And you want to address every infraction by keep the sanctions modest. So, a sanction is not at all required and not in this RFP to mean in jail or even confinement. There are many alternative sanctions that can be effective in motivating behavior. And again, during the pandemic jail-confinement sanctions may be especially difficult or inappropriate to impose. And remember that the purpose of sanctions is to deter, it's not simply to incapacitate. And finally, a large body of research says that for many people, incentives are more effective than sanctions for modifying behavior.
SANDY: Many of you may have heard of HOPE, which was the original evaluated application of Swift Certain and Fair model, and it was implemented with a seasoned probation department in Honolulu that used a risk-
and-needs assessment and evidence-based practices such as motivational interviewing and other cognitive-behavioral interventions. And some of you may know this as the Risk-Needs-Responsivity (RNR) model. HOPE was born out of this probation department’s request to their judge that the court support their efforts by encouraging and rewarding positive behavior. And sanctioning misbehavior as it occurred, rather than letting many smaller violations add up to finally be addressed by just ending probation and sending the probationer to prison. HOPE was designed to support and enhance their RNR model rather than replace it. Almost all the jurisdictions we interact with through the SCF Center to some degree work with an RNR model, some limit SCF only to those who are moderate or high risk to recidivate. Many based their conditions on their assessed needs or the case plan built from their risk-and-needs assessment. By using SCF sanctions and rewards, often in addition to motivational interviewing, they have a mechanism to increase compliance. Jurisdictions report that their clients are showing up to their office visits, programming and treatment and showing up sober.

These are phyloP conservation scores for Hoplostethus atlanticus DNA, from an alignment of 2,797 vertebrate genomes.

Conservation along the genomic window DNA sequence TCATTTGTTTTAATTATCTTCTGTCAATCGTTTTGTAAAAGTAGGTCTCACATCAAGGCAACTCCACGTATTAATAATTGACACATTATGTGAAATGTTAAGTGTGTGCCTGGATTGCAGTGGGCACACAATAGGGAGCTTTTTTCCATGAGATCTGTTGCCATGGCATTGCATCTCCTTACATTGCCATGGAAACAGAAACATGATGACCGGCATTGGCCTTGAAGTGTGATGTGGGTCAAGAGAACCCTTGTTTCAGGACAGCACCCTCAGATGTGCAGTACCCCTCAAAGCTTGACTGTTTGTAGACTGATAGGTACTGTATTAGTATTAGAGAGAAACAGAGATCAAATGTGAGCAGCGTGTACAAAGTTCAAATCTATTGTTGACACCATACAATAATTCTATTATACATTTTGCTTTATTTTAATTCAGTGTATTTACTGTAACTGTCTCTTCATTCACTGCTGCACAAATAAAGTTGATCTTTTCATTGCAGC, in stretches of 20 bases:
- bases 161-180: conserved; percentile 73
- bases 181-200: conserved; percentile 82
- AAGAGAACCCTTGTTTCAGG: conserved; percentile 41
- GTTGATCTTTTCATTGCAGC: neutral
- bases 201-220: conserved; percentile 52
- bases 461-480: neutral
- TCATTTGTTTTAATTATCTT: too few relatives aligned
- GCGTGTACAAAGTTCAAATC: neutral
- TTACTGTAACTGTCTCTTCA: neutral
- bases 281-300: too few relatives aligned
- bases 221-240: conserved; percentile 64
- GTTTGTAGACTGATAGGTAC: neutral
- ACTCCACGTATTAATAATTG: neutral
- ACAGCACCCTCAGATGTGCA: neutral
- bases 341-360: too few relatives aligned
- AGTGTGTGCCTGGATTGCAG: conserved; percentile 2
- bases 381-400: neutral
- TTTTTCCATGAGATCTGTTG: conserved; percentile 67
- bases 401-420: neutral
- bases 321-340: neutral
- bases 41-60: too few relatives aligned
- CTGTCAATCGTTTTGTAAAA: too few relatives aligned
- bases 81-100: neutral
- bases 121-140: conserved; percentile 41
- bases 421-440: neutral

Jurisdictions are now applying SCF models to many different criminal-justice-involved populations. In Washington State, almost all parolees are supervised under an SCF model. In Arizona, two counties have applied the model to high-risk juveniles. In Honolulu, the birthplace of the HOPE program, they are now applying the model to a pretrial-supervision population. In Pennsylvania and Nebraska, they have applied SCF in prison. In Monroe County, New York, and in Cuyahoga County, Ohio, they're supervising people charged with gun possession. And in DeKalb County, Illinois, the model is being tested with a select group of high- and moderate-risk probationers who have been unsuccessful on traditional probation. Macon-Bibb County, Georgia, received an SCF grant to test the model on probationers charged with misdemeanor domestic-violence offenses.
Previous awards have been to states, counties, cities, tribes and territories. They have been received by courts, probation department, state correctional agencies, parole boards and law-enforcement agencies. SCF has been implemented in many states at a local or statewide level, an Indian nation, and Guam. The dark states here on the map have at least one jurisdiction or agency that we know of that received a BJA SCF award. The medium blue states have received other support for Swift Certain and Fair from BJA, and the light blue states have implemented SCF without a BJA award. And we assume there's probably others that just aren't on our radar.